This year has been a good year for spy movies; both the American The Bourne Legacy and the British Skyfall were released in 2012 to generally good reviews and earned oodles and oodles of cash.
But these movies got me thinking: why hasn’t there been any Japanese spy films? It seems like while some of the action in spy movies takes place in Japan (like Gunkanjima in Skyfall or the Sean Connery classic You Only Live Twice), there’s never any Japanese spy running around the world foiling terrorist plots while sipping on martinis and looking stylish.
Turns out that while the US has the CIA and the British have MI6, Japan doesn’t really have much of a spy agency to speak of at the moment. But that hasn’t always been the case. In the past, Japan has had some of the coolest, most iconic spies, and it looks like Japan might get right back into the spy game sometime in the near future. Let’s check out the past, present, and future of intelligence agencies in Japan.
Of course, you can’t talk about Japanese spies without talking about ninja. Before the 20the century, espionage in Japan was all about ninja. Sure, a lot of ninja history has been exaggerated in folklore and in the media, but the parts that were real are still really cool.
Ninja filled lots of different roles for centuries before they were all but eliminated from Japan. For a detailed rundown, check out our earlier post about the history of ninja.
The Thought Police
Of course, all that ninja stuff is pre-Taisho era Japan. Japanese intelligence agencies and secret police in the early 20th century were pretty awful abroad as well as domestically.
The Kempeitai, or secret police, spied on Japanese citizens, maintained a broad network of informants, arrested people on ideological grounds. George Orwell actually got the term “thought police” from the Kempeitai and used it in his dystopian novel 1984. Abroad, the Kempeitai did horrific things in territory occupied by Japan like Manchuria and Korea.
Fortunately, all of the secret police were disbanded at the end of WWII, putting a stop to the terror they caused at home and abroad. Since then, Japanese intelligence agencies have reformed and become much less malicious. What have they looked like since?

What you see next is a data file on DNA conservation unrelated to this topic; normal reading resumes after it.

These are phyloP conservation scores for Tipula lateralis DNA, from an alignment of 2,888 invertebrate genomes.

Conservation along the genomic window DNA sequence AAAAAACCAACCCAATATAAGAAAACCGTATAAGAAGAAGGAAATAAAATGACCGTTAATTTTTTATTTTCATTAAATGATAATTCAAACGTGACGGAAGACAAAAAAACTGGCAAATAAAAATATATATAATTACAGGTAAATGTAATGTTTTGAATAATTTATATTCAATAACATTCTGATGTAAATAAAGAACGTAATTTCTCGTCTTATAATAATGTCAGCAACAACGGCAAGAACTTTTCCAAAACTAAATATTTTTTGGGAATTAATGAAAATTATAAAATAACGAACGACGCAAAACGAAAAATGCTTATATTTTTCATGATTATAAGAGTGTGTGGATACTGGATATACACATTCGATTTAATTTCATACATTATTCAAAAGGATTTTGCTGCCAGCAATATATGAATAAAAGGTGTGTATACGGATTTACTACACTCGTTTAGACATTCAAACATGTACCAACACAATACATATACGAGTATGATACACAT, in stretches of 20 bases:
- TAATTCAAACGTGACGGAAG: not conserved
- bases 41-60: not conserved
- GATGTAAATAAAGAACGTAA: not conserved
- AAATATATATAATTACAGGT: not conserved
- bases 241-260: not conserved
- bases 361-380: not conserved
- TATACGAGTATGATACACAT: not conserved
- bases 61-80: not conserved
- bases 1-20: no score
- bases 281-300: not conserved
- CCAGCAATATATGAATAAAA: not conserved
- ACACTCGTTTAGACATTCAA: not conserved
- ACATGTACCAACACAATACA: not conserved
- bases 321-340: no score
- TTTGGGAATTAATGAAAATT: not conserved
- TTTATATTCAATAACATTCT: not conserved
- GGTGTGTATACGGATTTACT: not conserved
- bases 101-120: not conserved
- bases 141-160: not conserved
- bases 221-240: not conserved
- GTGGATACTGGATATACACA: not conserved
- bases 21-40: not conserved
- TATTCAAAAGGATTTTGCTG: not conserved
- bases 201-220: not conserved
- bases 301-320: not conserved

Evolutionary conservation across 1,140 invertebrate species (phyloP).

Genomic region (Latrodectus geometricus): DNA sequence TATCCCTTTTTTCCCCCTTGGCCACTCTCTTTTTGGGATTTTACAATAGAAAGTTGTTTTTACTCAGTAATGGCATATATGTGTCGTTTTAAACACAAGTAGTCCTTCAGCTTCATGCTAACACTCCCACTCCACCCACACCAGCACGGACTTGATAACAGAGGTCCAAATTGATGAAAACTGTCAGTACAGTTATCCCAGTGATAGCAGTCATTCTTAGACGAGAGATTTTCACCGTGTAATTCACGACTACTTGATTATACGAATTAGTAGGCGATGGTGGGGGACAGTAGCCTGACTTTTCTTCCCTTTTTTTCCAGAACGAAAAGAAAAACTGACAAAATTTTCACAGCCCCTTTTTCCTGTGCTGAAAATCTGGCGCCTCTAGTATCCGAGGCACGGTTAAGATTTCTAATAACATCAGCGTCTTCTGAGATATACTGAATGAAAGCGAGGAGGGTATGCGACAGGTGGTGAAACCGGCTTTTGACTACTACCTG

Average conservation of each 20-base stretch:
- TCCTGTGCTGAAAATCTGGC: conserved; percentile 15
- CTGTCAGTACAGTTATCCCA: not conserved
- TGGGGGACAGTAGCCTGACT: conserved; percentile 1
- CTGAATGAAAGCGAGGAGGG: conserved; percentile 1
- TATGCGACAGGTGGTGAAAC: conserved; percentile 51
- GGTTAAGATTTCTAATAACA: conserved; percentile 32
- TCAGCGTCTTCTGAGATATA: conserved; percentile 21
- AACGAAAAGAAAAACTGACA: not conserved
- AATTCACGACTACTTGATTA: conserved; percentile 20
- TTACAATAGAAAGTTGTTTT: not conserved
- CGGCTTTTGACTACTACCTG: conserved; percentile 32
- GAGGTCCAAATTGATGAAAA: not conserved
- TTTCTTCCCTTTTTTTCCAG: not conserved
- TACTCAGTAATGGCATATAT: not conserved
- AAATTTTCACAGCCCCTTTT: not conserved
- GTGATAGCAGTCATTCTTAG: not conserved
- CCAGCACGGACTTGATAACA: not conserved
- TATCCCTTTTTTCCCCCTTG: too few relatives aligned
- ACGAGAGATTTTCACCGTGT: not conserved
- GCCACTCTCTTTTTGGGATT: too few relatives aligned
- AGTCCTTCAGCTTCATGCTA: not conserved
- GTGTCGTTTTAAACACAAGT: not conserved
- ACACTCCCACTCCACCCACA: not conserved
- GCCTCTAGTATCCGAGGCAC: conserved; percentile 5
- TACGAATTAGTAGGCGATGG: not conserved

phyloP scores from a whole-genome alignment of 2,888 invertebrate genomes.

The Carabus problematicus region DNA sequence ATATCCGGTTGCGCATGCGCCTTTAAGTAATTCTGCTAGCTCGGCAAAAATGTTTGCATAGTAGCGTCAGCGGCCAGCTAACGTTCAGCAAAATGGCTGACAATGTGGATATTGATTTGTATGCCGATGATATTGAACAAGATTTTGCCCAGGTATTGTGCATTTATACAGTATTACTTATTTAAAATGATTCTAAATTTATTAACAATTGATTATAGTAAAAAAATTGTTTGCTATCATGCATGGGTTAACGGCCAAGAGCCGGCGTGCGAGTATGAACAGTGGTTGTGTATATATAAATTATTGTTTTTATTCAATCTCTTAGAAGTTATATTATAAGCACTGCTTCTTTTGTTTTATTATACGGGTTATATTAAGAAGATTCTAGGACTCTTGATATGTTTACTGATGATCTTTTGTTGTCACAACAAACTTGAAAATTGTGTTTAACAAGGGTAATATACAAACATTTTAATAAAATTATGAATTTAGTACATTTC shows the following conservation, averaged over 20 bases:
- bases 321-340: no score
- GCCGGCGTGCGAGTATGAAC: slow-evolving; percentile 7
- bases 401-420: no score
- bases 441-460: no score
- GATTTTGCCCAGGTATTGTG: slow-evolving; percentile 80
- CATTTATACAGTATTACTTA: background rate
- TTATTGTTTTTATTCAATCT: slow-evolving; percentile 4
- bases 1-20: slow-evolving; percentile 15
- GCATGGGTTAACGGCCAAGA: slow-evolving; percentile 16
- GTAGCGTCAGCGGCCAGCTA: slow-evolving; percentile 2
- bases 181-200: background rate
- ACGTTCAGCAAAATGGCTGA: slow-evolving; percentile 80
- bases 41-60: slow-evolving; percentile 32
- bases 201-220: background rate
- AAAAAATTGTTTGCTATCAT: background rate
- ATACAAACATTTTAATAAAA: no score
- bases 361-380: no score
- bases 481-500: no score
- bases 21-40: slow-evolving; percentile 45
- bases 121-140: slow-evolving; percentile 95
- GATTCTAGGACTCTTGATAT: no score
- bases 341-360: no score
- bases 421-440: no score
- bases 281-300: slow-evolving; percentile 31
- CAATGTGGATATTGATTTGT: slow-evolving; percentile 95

Since the end of WWII, Japan’s military and intelligence agencies have been pretty modestly sized. Besides not having a “real” standing army (unless you count the Japan Self-Defense Forces), Japan hasn’t had a substantial intelligence agency for nearly sixty years at this point.
There is Naicho, which is short for Naikaku Jouhou Chousashitsu (内閣情報調査室), or Cabinet Intelligence and Investigation Office, but it’s downright pitiful compared to the intelligence agencies of other developed nations.
More salaryman than saboteur
It has a meager 200 or so employees, compared to the estimated 20,000 of the CIA. And instead of sending out savvy operatives into the field, Naicho is more of a translation agency than anything else, gathering most of its intelligence from friendly, foreign agencies. Naicho has been known to participate in some espionage, but nothing too high-profile.
But last year Wikileaks unveiled secret plans for Japan to expand its spying powers. In a leaked diplomatic cable with the US, Japan outlined plans to send spies from Naicho to China and North Korea in an attempt to prevent terrorist attacks.
Whether or not this expansion of power has actually happened yet is unclear; so much of Naicho’s dealings happen behind closed doors. But one thing’s for certain: Japan’s centuries-old legacy of spying and espionage won’t stop anytime soon.